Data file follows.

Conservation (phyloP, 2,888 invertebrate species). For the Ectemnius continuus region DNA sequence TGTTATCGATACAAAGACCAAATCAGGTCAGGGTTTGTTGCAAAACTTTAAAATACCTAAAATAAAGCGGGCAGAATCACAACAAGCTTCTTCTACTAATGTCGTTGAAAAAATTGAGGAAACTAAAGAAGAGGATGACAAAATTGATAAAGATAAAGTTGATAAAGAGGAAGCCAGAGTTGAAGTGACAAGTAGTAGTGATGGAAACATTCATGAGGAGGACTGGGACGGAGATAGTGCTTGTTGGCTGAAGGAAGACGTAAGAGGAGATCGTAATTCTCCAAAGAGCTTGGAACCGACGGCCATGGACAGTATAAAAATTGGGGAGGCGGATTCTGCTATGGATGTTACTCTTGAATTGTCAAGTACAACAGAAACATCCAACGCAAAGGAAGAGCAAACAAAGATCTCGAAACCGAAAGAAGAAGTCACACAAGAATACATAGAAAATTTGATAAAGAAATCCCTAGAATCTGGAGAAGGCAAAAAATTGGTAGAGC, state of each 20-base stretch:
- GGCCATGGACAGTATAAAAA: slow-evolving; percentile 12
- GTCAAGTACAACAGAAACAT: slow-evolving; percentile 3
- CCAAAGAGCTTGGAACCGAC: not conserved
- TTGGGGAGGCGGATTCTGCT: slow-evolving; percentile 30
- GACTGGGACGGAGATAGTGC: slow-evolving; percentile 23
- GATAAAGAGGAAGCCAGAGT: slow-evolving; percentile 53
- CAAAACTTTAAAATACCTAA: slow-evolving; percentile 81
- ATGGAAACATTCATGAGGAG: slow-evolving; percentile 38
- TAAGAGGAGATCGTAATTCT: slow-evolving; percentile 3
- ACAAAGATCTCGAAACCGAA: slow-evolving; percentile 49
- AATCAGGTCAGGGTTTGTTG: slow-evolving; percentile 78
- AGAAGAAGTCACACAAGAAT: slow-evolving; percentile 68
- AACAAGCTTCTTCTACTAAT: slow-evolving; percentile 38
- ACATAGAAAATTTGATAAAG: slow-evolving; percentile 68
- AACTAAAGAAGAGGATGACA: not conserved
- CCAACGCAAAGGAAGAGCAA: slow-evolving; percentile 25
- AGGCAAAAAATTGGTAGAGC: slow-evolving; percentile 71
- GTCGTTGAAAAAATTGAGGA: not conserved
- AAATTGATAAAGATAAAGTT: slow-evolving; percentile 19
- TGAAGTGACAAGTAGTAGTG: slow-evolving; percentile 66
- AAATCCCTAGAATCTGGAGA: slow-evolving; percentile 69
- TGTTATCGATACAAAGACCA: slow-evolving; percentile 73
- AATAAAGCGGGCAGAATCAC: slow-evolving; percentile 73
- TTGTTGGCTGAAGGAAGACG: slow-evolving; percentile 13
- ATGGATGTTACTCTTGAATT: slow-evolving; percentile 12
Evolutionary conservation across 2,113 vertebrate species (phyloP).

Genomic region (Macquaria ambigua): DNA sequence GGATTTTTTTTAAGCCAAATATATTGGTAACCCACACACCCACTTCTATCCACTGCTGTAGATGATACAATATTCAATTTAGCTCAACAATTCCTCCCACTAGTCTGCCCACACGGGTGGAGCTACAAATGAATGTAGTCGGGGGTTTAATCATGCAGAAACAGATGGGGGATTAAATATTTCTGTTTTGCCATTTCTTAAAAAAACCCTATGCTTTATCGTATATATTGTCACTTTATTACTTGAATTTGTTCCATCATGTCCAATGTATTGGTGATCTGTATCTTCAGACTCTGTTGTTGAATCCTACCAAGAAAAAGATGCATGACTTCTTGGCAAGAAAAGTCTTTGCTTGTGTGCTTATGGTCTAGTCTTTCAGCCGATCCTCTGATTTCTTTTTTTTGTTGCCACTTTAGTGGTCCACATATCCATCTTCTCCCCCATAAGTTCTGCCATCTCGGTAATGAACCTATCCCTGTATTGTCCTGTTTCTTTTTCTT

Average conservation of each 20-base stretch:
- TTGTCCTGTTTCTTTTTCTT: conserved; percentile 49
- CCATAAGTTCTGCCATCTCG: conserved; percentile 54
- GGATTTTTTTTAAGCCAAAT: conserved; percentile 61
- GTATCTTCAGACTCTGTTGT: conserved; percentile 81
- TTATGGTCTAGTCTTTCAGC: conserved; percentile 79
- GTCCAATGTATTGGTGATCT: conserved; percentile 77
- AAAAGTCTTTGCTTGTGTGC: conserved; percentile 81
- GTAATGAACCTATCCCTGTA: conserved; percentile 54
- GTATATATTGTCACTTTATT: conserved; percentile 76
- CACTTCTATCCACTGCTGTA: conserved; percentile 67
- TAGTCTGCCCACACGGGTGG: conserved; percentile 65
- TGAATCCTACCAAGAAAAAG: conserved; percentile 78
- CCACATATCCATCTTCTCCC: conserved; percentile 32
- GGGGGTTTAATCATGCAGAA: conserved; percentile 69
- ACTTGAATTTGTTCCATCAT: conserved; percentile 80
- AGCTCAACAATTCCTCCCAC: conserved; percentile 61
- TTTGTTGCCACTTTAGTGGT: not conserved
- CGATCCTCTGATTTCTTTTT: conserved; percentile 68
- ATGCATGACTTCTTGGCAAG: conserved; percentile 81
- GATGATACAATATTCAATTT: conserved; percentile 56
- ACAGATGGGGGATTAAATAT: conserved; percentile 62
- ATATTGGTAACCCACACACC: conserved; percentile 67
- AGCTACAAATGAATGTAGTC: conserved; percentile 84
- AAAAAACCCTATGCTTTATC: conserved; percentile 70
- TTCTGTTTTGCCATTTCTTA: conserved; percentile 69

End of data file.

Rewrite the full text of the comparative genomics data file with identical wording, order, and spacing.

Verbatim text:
Conservation (phyloP, 2,888 invertebrate species). For the Ectemnius continuus region DNA sequence TGTTATCGATACAAAGACCAAATCAGGTCAGGGTTTGTTGCAAAACTTTAAAATACCTAAAATAAAGCGGGCAGAATCACAACAAGCTTCTTCTACTAATGTCGTTGAAAAAATTGAGGAAACTAAAGAAGAGGATGACAAAATTGATAAAGATAAAGTTGATAAAGAGGAAGCCAGAGTTGAAGTGACAAGTAGTAGTGATGGAAACATTCATGAGGAGGACTGGGACGGAGATAGTGCTTGTTGGCTGAAGGAAGACGTAAGAGGAGATCGTAATTCTCCAAAGAGCTTGGAACCGACGGCCATGGACAGTATAAAAATTGGGGAGGCGGATTCTGCTATGGATGTTACTCTTGAATTGTCAAGTACAACAGAAACATCCAACGCAAAGGAAGAGCAAACAAAGATCTCGAAACCGAAAGAAGAAGTCACACAAGAATACATAGAAAATTTGATAAAGAAATCCCTAGAATCTGGAGAAGGCAAAAAATTGGTAGAGC, state of each 20-base stretch:
- GGCCATGGACAGTATAAAAA: slow-evolving; percentile 12
- GTCAAGTACAACAGAAACAT: slow-evolving; percentile 3
- CCAAAGAGCTTGGAACCGAC: not conserved
- TTGGGGAGGCGGATTCTGCT: slow-evolving; percentile 30
- GACTGGGACGGAGATAGTGC: slow-evolving; percentile 23
- GATAAAGAGGAAGCCAGAGT: slow-evolving; percentile 53
- CAAAACTTTAAAATACCTAA: slow-evolving; percentile 81
- ATGGAAACATTCATGAGGAG: slow-evolving; percentile 38
- TAAGAGGAGATCGTAATTCT: slow-evolving; percentile 3
- ACAAAGATCTCGAAACCGAA: slow-evolving; percentile 49
- AATCAGGTCAGGGTTTGTTG: slow-evolving; percentile 78
- AGAAGAAGTCACACAAGAAT: slow-evolving; percentile 68
- AACAAGCTTCTTCTACTAAT: slow-evolving; percentile 38
- ACATAGAAAATTTGATAAAG: slow-evolving; percentile 68
- AACTAAAGAAGAGGATGACA: not conserved
- CCAACGCAAAGGAAGAGCAA: slow-evolving; percentile 25
- AGGCAAAAAATTGGTAGAGC: slow-evolving; percentile 71
- GTCGTTGAAAAAATTGAGGA: not conserved
- AAATTGATAAAGATAAAGTT: slow-evolving; percentile 19
- TGAAGTGACAAGTAGTAGTG: slow-evolving; percentile 66
- AAATCCCTAGAATCTGGAGA: slow-evolving; percentile 69
- TGTTATCGATACAAAGACCA: slow-evolving; percentile 73
- AATAAAGCGGGCAGAATCAC: slow-evolving; percentile 73
- TTGTTGGCTGAAGGAAGACG: slow-evolving; percentile 13
- ATGGATGTTACTCTTGAATT: slow-evolving; percentile 12
Evolutionary conservation across 2,113 vertebrate species (phyloP).

Genomic region (Macquaria ambigua): DNA sequence GGATTTTTTTTAAGCCAAATATATTGGTAACCCACACACCCACTTCTATCCACTGCTGTAGATGATACAATATTCAATTTAGCTCAACAATTCCTCCCACTAGTCTGCCCACACGGGTGGAGCTACAAATGAATGTAGTCGGGGGTTTAATCATGCAGAAACAGATGGGGGATTAAATATTTCTGTTTTGCCATTTCTTAAAAAAACCCTATGCTTTATCGTATATATTGTCACTTTATTACTTGAATTTGTTCCATCATGTCCAATGTATTGGTGATCTGTATCTTCAGACTCTGTTGTTGAATCCTACCAAGAAAAAGATGCATGACTTCTTGGCAAGAAAAGTCTTTGCTTGTGTGCTTATGGTCTAGTCTTTCAGCCGATCCTCTGATTTCTTTTTTTTGTTGCCACTTTAGTGGTCCACATATCCATCTTCTCCCCCATAAGTTCTGCCATCTCGGTAATGAACCTATCCCTGTATTGTCCTGTTTCTTTTTCTT

Average conservation of each 20-base stretch:
- TTGTCCTGTTTCTTTTTCTT: conserved; percentile 49
- CCATAAGTTCTGCCATCTCG: conserved; percentile 54
- GGATTTTTTTTAAGCCAAAT: conserved; percentile 61
- GTATCTTCAGACTCTGTTGT: conserved; percentile 81
- TTATGGTCTAGTCTTTCAGC: conserved; percentile 79
- GTCCAATGTATTGGTGATCT: conserved; percentile 77
- AAAAGTCTTTGCTTGTGTGC: conserved; percentile 81
- GTAATGAACCTATCCCTGTA: conserved; percentile 54
- GTATATATTGTCACTTTATT: conserved; percentile 76
- CACTTCTATCCACTGCTGTA: conserved; percentile 67
- TAGTCTGCCCACACGGGTGG: conserved; percentile 65
- TGAATCCTACCAAGAAAAAG: conserved; percentile 78
- CCACATATCCATCTTCTCCC: conserved; percentile 32
- GGGGGTTTAATCATGCAGAA: conserved; percentile 69
- ACTTGAATTTGTTCCATCAT: conserved; percentile 80
- AGCTCAACAATTCCTCCCAC: conserved; percentile 61
- TTTGTTGCCACTTTAGTGGT: not conserved
- CGATCCTCTGATTTCTTTTT: conserved; percentile 68
- ATGCATGACTTCTTGGCAAG: conserved; percentile 81
- GATGATACAATATTCAATTT: conserved; percentile 56
- ACAGATGGGGGATTAAATAT: conserved; percentile 62
- ATATTGGTAACCCACACACC: conserved; percentile 67
- AGCTACAAATGAATGTAGTC: conserved; percentile 84
- AAAAAACCCTATGCTTTATC: conserved; percentile 70
- TTCTGTTTTGCCATTTCTTA: conserved; percentile 69